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« Your Worldly Possessions Relationship: Jesus as the Pearl of Great Price | Main | Your Legal Relationship: Jesus as Judge »

We Have Recourse to Grievance within the Law 

(This is the conclusion of the chapter on Your Legal Relationship: Jesus as Judge)

Clear cut differences exist between legality and morality.  Many sinful practices fall within legal parameters, but are far from moral.  It is not immoral, however, to register a complaint or charge grievances against people or parties that have caused you injury.  For example, if you get involved in an automobile accident that is not your fault, you can recover damages from the offending driver both legally and morally.  Or, if you are wrongfully terminated from your job, you can go through a legal grievance process to get your job back or be compensated for your loss.  These scenarios and others like them as part of our justice system are both legal and moral.  Believers do not have to suffer wrong regarding harmful acts that have nothing to do with faith or religious reasons. 

Prior to these laws, victims were at the mercy of the rich and powerful.  People who were harmed, defrauded, robbed or maligned had to suffer in silence.  Nobody came to their rescue.  Today, there are laws that protect the “little guy,” like whistleblower laws, non-discrimination laws, consumer protection laws, laws against sexual harassment, Truth-in-Lending laws, collection agency harassment laws, and many more.  Believers who defend themselves by means of these laws do not betray their faith or violate the Word of God, notwithstanding their Christian obligation to stay within the wording of the law, and their refusal to be motivated by retaliation or revenge.

Related to this, believers also may find themselves in the middle of lawsuits where they are called upon to testify for or against a defendant. Often, because an attorney has subpoenaed them to appear in court, they have no option to remain neutral.  In such cases, we are obligated to tell the truth without prejudice.  It is not wrong to get involved in litigation or serve as jurors; it is our civic duty.  The Bible refers to court cases as well by saying that every word should be established by two or three witnesses and other instances of courtroom scenes. 

We Must Not Take Fellow Believer’s to Law

The Bible does make one action abundantly clear: we are not to take a brother (or sister) to law.  Dare any of you, having a matter against another, go to law before the unrighteous, and not before the saints? Do you not know that the saints will judge the world? And if the world will be judged by you, are you unworthy to judge the smallest matters? Do you not know that we shall judge angels? How much more, things that pertain to this life? Through these rhetorical questions, the Apostle Paul reasons with the Corinthians from an eternal standpoint.  They were to be above petty legal squabbles.  He then proceeds to instruct them on how to resolve their internal disputes.  If then you have judgments concerning things pertaining to this life, do you appoint those who are least esteemed by the church to judge?  I say this to your shame. Is it so, that there is not a wise man among you, not even one, who will be able to judge between his brethren?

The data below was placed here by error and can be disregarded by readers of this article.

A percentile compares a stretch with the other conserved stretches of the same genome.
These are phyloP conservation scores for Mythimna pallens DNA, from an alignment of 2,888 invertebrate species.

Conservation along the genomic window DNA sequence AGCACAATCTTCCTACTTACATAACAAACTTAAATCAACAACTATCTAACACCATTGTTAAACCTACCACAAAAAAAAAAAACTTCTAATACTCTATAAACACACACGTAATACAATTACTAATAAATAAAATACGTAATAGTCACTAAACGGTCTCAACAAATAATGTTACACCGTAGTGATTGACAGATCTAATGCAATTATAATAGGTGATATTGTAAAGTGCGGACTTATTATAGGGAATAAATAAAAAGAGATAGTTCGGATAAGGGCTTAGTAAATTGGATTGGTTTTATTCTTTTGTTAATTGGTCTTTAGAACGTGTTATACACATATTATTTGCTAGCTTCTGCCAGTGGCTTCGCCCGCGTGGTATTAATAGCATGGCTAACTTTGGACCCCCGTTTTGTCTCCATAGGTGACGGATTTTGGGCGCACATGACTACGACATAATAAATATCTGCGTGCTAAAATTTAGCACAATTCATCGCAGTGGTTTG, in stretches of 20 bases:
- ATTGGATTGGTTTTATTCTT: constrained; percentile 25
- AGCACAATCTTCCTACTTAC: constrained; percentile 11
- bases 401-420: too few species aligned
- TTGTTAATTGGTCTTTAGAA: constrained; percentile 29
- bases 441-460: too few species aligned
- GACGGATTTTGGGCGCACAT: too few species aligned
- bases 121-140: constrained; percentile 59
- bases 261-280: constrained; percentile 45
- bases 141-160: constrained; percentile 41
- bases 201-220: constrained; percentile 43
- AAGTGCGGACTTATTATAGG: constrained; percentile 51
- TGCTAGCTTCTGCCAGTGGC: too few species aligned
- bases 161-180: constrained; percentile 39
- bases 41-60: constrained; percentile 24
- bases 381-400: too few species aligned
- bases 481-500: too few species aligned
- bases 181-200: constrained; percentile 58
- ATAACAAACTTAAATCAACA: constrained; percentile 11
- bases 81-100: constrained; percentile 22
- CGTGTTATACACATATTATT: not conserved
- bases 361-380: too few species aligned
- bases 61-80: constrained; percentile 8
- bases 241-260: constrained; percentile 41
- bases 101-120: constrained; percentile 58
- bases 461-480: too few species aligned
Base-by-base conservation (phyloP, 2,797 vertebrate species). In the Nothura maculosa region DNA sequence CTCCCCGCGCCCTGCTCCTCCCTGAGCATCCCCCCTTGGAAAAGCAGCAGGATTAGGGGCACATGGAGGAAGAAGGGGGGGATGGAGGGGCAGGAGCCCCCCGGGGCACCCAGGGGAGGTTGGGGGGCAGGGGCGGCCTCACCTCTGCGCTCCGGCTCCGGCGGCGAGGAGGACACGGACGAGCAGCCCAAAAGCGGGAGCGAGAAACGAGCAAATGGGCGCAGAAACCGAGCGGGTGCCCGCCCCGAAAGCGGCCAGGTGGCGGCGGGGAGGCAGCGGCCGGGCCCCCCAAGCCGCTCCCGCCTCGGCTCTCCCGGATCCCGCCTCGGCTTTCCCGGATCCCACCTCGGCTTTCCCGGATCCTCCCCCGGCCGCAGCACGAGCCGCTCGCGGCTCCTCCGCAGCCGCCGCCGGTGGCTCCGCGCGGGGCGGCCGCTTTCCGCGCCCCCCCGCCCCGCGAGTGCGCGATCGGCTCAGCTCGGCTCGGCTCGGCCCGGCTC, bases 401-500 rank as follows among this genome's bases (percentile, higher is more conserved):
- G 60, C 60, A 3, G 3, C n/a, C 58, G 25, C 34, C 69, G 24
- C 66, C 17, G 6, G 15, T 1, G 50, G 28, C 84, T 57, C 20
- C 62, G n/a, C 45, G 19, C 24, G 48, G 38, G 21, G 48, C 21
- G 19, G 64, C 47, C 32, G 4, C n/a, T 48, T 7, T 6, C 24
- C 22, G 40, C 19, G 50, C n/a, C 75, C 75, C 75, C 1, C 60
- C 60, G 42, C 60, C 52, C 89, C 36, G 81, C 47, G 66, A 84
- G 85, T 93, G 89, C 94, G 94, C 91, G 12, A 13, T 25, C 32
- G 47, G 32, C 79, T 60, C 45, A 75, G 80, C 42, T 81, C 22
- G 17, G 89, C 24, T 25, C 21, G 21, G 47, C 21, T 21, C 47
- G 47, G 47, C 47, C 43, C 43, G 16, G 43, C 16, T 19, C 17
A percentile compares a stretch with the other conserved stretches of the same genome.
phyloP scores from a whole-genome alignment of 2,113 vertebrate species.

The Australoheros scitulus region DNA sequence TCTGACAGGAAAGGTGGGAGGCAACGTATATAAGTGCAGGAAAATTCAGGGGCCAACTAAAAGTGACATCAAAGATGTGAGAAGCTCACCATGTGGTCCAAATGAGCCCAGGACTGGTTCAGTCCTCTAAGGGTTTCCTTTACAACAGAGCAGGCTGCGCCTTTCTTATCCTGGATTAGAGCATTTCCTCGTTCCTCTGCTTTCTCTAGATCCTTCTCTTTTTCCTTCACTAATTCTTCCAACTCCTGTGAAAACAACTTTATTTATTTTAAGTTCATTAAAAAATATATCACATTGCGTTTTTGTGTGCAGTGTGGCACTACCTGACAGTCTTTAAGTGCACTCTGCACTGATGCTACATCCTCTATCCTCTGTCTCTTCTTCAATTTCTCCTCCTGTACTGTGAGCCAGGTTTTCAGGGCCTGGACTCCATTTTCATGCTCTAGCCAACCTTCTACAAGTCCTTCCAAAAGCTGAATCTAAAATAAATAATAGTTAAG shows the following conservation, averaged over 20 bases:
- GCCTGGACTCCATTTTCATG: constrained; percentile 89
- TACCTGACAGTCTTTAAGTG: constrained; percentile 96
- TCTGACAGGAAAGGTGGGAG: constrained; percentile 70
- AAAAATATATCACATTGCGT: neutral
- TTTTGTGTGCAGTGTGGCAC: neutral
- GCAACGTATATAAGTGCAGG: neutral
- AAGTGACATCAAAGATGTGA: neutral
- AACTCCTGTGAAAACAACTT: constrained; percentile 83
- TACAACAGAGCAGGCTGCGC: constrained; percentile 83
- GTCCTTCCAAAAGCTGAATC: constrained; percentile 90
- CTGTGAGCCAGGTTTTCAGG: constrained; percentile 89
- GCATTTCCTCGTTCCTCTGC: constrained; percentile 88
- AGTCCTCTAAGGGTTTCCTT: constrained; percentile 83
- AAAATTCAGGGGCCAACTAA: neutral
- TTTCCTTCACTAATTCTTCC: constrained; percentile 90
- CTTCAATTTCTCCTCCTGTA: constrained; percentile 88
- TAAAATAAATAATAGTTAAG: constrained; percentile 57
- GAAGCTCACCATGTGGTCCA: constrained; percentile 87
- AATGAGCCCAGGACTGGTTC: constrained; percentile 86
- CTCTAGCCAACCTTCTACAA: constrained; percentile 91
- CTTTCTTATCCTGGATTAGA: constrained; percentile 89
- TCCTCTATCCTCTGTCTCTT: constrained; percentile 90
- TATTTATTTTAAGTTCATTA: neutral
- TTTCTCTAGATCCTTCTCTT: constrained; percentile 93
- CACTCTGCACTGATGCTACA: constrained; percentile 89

Instead of respecting one another, they were acting foolishly, as though they were not in the same spiritual family.  But brother goes to law against brother, and that before unbelievers!  Now therefore, it is already an utter failure for you that you go to law against one another. Why do you not rather accept wrong? Why do you not rather let yourselves be cheated? No, you yourselves do wrong and cheat, and you do these things to your brethren! 1 Corinthians 6:1-8.  The unity of the church is more important than the welfare of any individual in the church.  When we have confidence in Jesus as our Judge, we will not attempt to judge each other in human terms.  The mark of a mature relationship with Christ is the willingness to defer all judgment to Him.

We Can Participate in Governmental Activities

Our form of government differs greatly from that of Roman times.  It is not surprising, then, that the scriptures are silent about voting, running for an elected office, or accepting an appointment to civil service.  Those opportunities did not exist in those days.  In our democratic society, many Apostolic Christians have served in federal, state and local positions without compromising their convictions. Richard Doster, writing for byFaith Magazine, says, “Christians, when rightly informed and motivated, change the character of political debate. They bring the moral standards of God’s kingdom into the civic realm and thereby become agents of His common grace — of His provision for those who believe as well as those who don’t.”  

There is a caveat, however, to public service for Christians.  Participants can easily become caught up in the power structure and begin believing that political power surpasses the power of the Holy Spirit.  Also, much of politics is rife with deception and lack of integrity.  Those who choose to get involved must keep their hearts and spirits free from wrong influences.  Never forget that politics will never represent the ultimate solution to the problems of humanity.  As has often been stated in many places, we cannot legislate our way to morality and peace.  Jesus Christ, the Prince of Peace, remains the true answer for the world. 

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